Indigestion, bloating, gassiness, burping etc. are all symptoms of high stomach acidity… but, funnily enough, the symptoms for LOW stomach acidity are exactly the same (read about it here). I would say more people have the second problem — and should try supplementing with HCL at meals. If you get a burning sensation, however, you might very well be producing too much stomach acid and should have an antacid on hand just in case. For me, though, I produce too little… despite having what I would consider a very clean diet.
A2. Muscle Ups – 8/set x 4; rest 120 sec
B1. Jump Squats – 10 explosive x 3 sets; rest 90 sec
B2. CTB Chin Ups – 20 reps x 3 sets; rest 90 sec
Anchored Sit Ups
A1: 80kg/8, 90/6, 90/7, 90/6 (wrists killed on all sets!!)
A2: Unb, Unb, 5 + singles, 2 + singles
B1: 80kg/10 (unb fast), 100/10 (unb fast), 110/10 (slowed at 5)
B2: broke but didnt get off bar, broke but didn’t get off bar, 12 + 2,2,singles
20, 15, 15, 15, 15, 16, 16, 19 = 131
15, 13, 13, 13, 14, 14, 14, 16 = 112
Started too easy. Should’ve tried to maintain higher numbers.
This workout was brutal. I didn’t eat much yesterday which I think contributed, and I got super light headed a few times — I actually had to sit down.
I also tried some NO Explode which I had from the old days… I’m throwing that crap out! No more chemicals for me. Screw that.
My diet has kept changing. My goal is to be so tuned to my body that I eat what my body needs when it needs it. I want to be able to listen to what my body is saying to me… as opposed to just giving it a prescription. So I’m in the process of learning how to listen. I’m aware that it sounds weird… and if I had heard someone say that a few months ago I would’ve thought “what a weird dude, why don’t you go live in a hippie commune” But along with my diet, my awareness is changing and my paradigm shifting.
Spent about 30 minutes in the sauna stretching and doing mobility work. I’d like to keep this up and see how it affects my recovery.
Anyone who knows me knows that one of my dominating characteristics is that I hate running. In light of that, I decided awhile ago to focus on my running… and for the past 3 months have been running fairly diligently at least twice a week. I’m finally getting better and noticing an increased awareness when running. Whereas before I would just be gasping and hating the run the whole time, now I can actually gauge about how fast I’m running and am much more in tune with what’s going on. It’s amazing.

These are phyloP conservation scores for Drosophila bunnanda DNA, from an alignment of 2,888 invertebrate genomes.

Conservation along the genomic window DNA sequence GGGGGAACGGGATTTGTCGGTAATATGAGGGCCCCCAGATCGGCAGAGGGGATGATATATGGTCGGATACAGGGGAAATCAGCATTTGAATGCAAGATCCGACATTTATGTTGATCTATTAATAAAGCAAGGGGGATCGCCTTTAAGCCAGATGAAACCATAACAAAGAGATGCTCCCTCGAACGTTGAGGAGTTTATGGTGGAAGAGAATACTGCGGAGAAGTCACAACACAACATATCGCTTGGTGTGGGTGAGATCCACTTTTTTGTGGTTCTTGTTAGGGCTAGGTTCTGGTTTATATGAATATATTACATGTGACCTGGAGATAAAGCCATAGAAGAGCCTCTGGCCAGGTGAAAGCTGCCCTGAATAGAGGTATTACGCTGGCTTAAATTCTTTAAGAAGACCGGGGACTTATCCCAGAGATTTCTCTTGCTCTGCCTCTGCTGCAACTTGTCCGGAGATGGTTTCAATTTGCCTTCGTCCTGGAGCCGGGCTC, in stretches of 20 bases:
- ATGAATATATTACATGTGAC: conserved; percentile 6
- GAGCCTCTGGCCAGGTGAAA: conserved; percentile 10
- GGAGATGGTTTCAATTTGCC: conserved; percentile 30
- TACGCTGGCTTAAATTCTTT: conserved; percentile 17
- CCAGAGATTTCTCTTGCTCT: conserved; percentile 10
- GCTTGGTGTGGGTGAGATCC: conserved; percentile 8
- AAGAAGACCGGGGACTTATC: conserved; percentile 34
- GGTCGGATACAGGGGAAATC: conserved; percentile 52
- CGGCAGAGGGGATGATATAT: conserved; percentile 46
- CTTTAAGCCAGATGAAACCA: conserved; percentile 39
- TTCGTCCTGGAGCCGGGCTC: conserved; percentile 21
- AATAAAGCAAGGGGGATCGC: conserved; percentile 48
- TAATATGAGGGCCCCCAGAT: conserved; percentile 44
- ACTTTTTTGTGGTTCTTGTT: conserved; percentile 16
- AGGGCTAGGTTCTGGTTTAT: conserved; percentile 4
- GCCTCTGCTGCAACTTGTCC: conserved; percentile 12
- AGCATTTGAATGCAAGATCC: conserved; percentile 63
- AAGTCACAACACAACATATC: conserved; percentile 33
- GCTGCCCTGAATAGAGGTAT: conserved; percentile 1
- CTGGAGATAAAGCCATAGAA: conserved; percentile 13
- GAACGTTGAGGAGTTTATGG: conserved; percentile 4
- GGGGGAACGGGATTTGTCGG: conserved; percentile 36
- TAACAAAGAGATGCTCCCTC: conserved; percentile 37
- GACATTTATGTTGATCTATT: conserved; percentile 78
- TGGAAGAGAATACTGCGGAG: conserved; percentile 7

Anyway, I’ll be rotating several running workout and be running more often. I want to be able to cruise at a 7min mile and run a sub 19 minute 5k. I have a ways to go, but know that the only way to get there is by putting in the hours. Anyone familiar with the 10,000 hour rule from the book Outliers?… well, that’s what I adhere to. Practice, practice and then practice some more.
I fully believe in the magic of consistency. I’ve sucked at a lot of things in my life, and through consistent effort have become relatively good at the ones I’ve focused on. There was a time I couldn’t do doubleunders, or kipping pullups, or butterflys, or CTB butterflys, or full snatches, or full cleans, or handstands…. the list goes on and on. But I made sure that when I decided to learn something I would put it in my warmup and then just do it over and over until I COULD do it. Running is the same. I’ve sucked at running most of my life. But I will be a good runner some day. I don’t care what I have to do to get there, and I know I have to focus on it or I’ll just be another guy who was trying to get to the CF Games.